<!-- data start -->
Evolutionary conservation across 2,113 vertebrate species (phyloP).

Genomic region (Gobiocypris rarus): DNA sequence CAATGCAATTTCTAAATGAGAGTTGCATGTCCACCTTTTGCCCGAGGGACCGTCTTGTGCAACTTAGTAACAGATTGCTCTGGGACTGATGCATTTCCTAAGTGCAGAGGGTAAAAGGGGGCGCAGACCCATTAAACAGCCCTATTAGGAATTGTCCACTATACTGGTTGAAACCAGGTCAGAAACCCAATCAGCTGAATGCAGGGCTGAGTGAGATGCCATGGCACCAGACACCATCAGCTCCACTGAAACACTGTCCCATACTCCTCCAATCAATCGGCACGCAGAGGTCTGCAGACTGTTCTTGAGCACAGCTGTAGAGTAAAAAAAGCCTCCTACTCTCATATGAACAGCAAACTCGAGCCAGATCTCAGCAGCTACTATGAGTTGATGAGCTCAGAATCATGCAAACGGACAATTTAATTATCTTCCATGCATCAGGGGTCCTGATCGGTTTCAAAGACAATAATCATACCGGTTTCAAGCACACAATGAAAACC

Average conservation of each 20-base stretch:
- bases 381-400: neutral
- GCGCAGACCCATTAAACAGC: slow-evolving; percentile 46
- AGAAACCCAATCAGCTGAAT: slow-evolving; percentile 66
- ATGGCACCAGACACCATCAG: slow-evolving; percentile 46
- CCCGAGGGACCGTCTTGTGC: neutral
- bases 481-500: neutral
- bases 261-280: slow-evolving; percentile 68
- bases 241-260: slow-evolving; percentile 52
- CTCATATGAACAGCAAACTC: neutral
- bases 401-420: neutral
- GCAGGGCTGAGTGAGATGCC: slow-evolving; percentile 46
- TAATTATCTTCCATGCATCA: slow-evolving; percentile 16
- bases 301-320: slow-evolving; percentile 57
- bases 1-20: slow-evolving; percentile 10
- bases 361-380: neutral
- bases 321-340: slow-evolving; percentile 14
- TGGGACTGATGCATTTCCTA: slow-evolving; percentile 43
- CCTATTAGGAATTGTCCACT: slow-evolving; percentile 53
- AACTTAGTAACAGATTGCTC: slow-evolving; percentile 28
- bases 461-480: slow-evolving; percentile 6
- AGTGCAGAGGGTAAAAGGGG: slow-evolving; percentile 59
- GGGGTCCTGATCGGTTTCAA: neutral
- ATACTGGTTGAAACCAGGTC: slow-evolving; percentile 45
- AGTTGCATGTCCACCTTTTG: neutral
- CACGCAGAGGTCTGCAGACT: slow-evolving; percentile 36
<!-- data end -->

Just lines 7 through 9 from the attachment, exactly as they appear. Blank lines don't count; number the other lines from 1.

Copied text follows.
- ATGGCACCAGACACCATCAG: slow-evolving; percentile 46
- CCCGAGGGACCGTCTTGTGC: neutral
- bases 481-500: neutral